Rehabilitation after Joint Preservation Surgery

Rehabilitation after Joint Preservation Surgery

Marc J. Philippon

Diana Patterson

Sean Garvey

Karen K. Briggs


Excellent outcomes for arthroscopic procedures of the hip are allowing active patients to return to high-level athletic competition and active lifestyles at ever-increasing rates (1,2,3,4,5,6). With arthroscopy being performed for a growing number of hip pathologies, such as labral tears, femoroacetabular impingement (FAI), and other etiologies such as gluteus medius repairs, ligamentous laxity, and congenital hip dysplasia, there must be a larger focus on the design of rehabilitation protocols specific to hip arthroscopy and distinctly different from those for open surgical procedures of the hip (7,8,9,10,11,12,13,14). Contrasting surgical techniques and patient populations place emphasis on different aspects of the recovery following arthroscopy. For example, the arthroscopic approach does not require dislocation of the hip joint, so the postoperative range-of-motion (ROM) limitations of open surgeries are not necessary for patients undergoing arthroscopy (15). In addition, those patients undergoing arthroscopic procedures are more likely to be from a younger and more physically active population with a desire to return to high-level athletic participation. Thus, the postoperative rehabilitation process should be designed with those goals in mind and be emphasized in the preoperative planning period as an integral part of the procedure and its potential outcome.

Rehabilitation Goals

The most important factor of the post-arthroscopy rehabilitation process is that it be specific to the procedure performed, the patient’s healing time, discomfort tolerance, desired sport-specific activities, and postoperative athletic participation goals. Knowledge of hip biomechanics, the healing constraints specific to the affected tissues, and the type of surgical repair are necessary to develop an appropriate physical therapy protocol. The weight-bearing progression and ROM limitations in the immediate postoperative period are specific to the surgery performed and differ between types of procedures. Ideally, advancement of exercises in the early phases of rehabilitation is similar among different procedures, but actual progress is dependent on the patient and must be tailored to his or her specific situation. Surgical candidates should be educated preoperatively that rehabilitation is an involved, not particularly rapid, process (16). Its success depends highly on the patient’s expectations, procedure performed, and the patient’s level of commitment. Return to high-level activity following arthroscopy for FAI is rarely less than 12 weeks, but can be longer, and even in the precocious patient, the rehabilitation process must never be shorter than the necessary time for natural tissue and osseous healing (15). An ideal outcome for the procedure and rehabilitation is not determined by the speed with which the patient returns to their prior level of activity or competition, but their overall satisfaction and longevity of function (17). The major components of the individualized rehabilitation program are protection, with procedure-specific restrictions, ROM movements, strengthening exercises, and functional progression of sport-specific activities.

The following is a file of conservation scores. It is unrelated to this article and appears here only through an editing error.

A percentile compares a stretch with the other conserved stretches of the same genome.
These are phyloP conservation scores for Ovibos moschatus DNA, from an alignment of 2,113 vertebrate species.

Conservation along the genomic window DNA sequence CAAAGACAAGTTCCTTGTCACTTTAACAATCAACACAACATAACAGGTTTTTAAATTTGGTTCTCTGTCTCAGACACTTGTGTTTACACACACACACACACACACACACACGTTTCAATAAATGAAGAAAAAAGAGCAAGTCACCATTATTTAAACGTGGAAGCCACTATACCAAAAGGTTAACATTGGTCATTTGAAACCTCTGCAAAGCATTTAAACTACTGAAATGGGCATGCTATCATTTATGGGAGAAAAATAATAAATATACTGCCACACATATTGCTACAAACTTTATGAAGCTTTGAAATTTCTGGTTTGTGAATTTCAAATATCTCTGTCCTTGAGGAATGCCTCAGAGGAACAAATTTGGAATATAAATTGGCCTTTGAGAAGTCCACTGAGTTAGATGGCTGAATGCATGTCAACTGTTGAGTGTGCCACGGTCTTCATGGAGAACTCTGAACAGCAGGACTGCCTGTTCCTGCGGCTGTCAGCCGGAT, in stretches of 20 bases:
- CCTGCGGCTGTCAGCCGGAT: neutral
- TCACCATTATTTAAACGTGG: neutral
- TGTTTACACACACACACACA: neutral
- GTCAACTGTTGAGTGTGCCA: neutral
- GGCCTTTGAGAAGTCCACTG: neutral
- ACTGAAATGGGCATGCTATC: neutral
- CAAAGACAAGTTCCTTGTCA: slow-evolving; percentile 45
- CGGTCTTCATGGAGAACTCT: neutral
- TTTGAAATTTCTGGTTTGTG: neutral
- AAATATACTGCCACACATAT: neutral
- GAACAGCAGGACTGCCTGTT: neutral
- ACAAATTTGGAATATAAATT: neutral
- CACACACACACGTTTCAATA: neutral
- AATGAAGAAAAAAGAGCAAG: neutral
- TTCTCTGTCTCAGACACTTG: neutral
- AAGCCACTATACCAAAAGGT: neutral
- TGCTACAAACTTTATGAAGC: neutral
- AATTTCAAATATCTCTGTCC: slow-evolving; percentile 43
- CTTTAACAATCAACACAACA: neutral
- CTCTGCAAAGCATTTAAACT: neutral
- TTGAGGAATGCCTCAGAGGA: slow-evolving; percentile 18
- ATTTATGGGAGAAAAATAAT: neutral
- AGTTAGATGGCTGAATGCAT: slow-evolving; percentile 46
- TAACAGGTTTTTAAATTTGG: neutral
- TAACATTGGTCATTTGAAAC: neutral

Four-Phase Model of Rehabilitation

Specific exercises for each component of the rehabilitation process are discussed in more detail later in this chapter, but the model used for rehabilitation protocol has four stages and levels of intensity. These four phases—maximum protection and mobility, controlled stability of movement, reclamation of strength, and return to sport—provide an overarching framework for the process. However, ensuring the program is individualized to the patient and monitoring his or her progression through the steps is also imperative. The mobility and protection phase is dependent on soft tissue and osseous healing, and thus necessarily covers approximately the initial 6 to 9 weeks postoperatively, but the other steps are reliant on the patient’s ability, commitment to reaching the goals of each phase, and meeting the criteria required to advance, and therefore exist on a more variable timeline.

Phase one, the immediate postoperative period, aims to protect the integrity of newly repaired tissues, diminish inflammation, prevent muscular atrophy, contraction and inhibition, and restore passive ROM (18). Tools utilized may include flat foot weight bearing (FFWB), passive
circumduction, stationary biking, and continuous passive motion (CPM) machines. The requirements to progress are experiencing minimal pain or pinching with all exercise and achieving ROM ≥75% of the nonoperative side; full weight bearing must also be permitted by the surgeon depending on the procedure performed (18).